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Post-vaccination questions

Questions and answers on vaccines, cookouts, masking, and a slow return to normal after the coronavirus pandemic


Brittany Murray /MediaNews Group/Long Beach Press-Telegram via Getty Images

Post-vaccination questions

As Europe and Asia stumble in vaccinating their citizens, America has leaped ahead. The United States in mid-April was averaging more than 3 million doses per day: President Biden had promised 100 million vaccines in 100 days, but the second hundred million shots had been distributed by day 92.

Yet lingering questions about the vaccine threaten to slow that progress just as they become available to all comers. Below I answer some common questions regarding the vaccines available in the United States.

Do the vaccines work? The vaccines used in the United States work very well. Moderna and Pfizer-BioNTech vaccines provide 80 percent protection two weeks after the first shot. After the second shot, protection increases: A large U.S. Centers for Disease Control and Prevention (CDC) study of vaccinated front-line workers found the two mRNA vaccines to be 90 percent effective in preventing any infection. An Israeli study showed the Pfizer jab to be 97 percent effective “in preventing symptomatic disease, severe disease, and death.” Researchers found the Johnson & Johnson vaccine 72 percent effective in preventing moderate to severe COVID-19.

If they work, why do some vaccinated people still get sick? You may have seen reports about people getting COVID-19 even after receiving the vaccine. For instance, in January, Iona College basketball coach Rick Pitino tested positive for COVID-19 “days after he received the first of two doses.” However, that was too early for the vaccine to have helped him. Like all vaccines, the COVID-19 jabs take time to work—about two weeks—as the immune system needs to learn what the vaccine is teaching it.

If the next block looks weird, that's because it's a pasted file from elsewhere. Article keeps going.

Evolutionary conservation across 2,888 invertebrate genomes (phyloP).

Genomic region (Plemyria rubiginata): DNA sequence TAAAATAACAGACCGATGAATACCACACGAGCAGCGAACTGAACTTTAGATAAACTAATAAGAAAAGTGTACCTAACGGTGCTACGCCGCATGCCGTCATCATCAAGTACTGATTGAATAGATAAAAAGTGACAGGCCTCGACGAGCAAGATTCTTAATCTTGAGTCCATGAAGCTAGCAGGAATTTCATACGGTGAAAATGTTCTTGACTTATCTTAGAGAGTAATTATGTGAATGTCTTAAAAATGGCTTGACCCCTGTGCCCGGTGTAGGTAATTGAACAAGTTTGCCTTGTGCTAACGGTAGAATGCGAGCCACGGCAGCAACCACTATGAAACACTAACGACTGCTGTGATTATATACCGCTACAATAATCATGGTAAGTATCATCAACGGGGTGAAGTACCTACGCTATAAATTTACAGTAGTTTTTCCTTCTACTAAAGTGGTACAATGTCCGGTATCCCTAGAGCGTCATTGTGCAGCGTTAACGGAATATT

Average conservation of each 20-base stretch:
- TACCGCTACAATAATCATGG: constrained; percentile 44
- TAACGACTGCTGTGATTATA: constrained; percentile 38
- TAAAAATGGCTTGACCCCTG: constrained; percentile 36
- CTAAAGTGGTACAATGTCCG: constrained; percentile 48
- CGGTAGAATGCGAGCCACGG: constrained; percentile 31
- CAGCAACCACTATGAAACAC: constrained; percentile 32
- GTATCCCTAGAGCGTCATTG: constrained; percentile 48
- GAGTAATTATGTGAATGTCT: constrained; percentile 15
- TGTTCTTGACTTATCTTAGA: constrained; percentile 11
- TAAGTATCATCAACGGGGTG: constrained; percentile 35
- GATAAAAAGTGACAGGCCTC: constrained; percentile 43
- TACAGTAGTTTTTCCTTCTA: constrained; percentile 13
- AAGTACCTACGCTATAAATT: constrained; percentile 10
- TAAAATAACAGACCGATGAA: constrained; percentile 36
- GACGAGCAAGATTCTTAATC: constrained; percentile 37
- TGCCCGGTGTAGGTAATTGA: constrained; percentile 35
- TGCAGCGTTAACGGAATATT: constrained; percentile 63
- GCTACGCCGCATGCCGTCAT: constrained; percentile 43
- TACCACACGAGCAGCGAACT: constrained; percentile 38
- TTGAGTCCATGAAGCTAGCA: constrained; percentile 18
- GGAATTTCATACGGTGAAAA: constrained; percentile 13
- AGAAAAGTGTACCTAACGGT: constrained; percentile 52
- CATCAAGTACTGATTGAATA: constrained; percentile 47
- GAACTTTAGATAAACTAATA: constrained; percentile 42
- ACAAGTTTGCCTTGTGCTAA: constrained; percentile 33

As of April 26, some 9,200 Americans had contracted COVID-19 after full vaccination. That number sounds large until one considers how many Americans had been fully vaccinated: 29 percent of the country, or 95 million people, at the time of the report.

It’s very hard for vaccinated people to get COVID-19, and they appear to be much less contagious when they do.

How does the coronavirus affect vaccinated people differently than nonvaccinated people? Even in cases where the vaccines don’t fully stem infections, they can prevent suffering—and death—as the vaccines give the immune system a head start against the virus. Of those 9,200 “breakthrough” cases, 9 percent were hospitalized and only 1 percent died. This is an improvement as nearly half of the infections were reported in people aged 60 and up, the highest-risk group. Without vaccinations, the fatality rate in those over 80 years old was 8 percent.

Cases of COVID-19 contraction after vaccines are not only likely to be less severe but also less contagious than normal cases. The amount of virus found in nose and throat swabs in a large Israeli study was far smaller among patients who had been vaccinated. Remember Rt, the “effective reproductive number” discussed early in the pandemic, where an Rt of 1.0 means that each sick person infects an average of one other person? Vaccines push the Rt down in two ways: First, it’s very hard for vaccinated people to get COVID-19, and second, they appear to be much less contagious when they do.

If I’m vaccinated, can I have a cookout with nonvaccinated friends and family? Given what we know by this point, it’s low-risk for fully vaccinated people to spend time around nonvaccinated friends or family. If you’re organizing a group of nonvaccinated people who don’t normally have contact with each other, a cookout (or other outdoor activity) is a great way to limit their risk of infecting each other compared with meeting indoors.

If I’m vaccinated, should I still wear a mask? The CDC announced in April that fully vaccinated people should continue to wear masks in indoor public spaces or crowds. However, they do not need a mask when outdoors or indoors with fully vaccinated people or with unvaccinated people from one other household.

Personally, I’ve set my P100 mask aside but haven’t stopped wearing masks entirely yet. Not because I’m still at meaningful risk, but because I want to encourage patience among those who haven’t had their shots yet. Apart from that, life is resuming all around me, and inside my own household too: Having had our vaccines, we have cut both our own risk and the risk of those around us dramatically. Once a given person is fully vaccinated, the “new normal” looks more and more like the old normal.

—Do you have a question for Dr. Charles Horton? If so, please send your name and question to ­[email protected]


Charles Horton, M.D. Charles is WORLD's medical correspondent. He is a World Journalism Institute graduate and a physician. Charles resides near Pittsburgh with his wife and four children.

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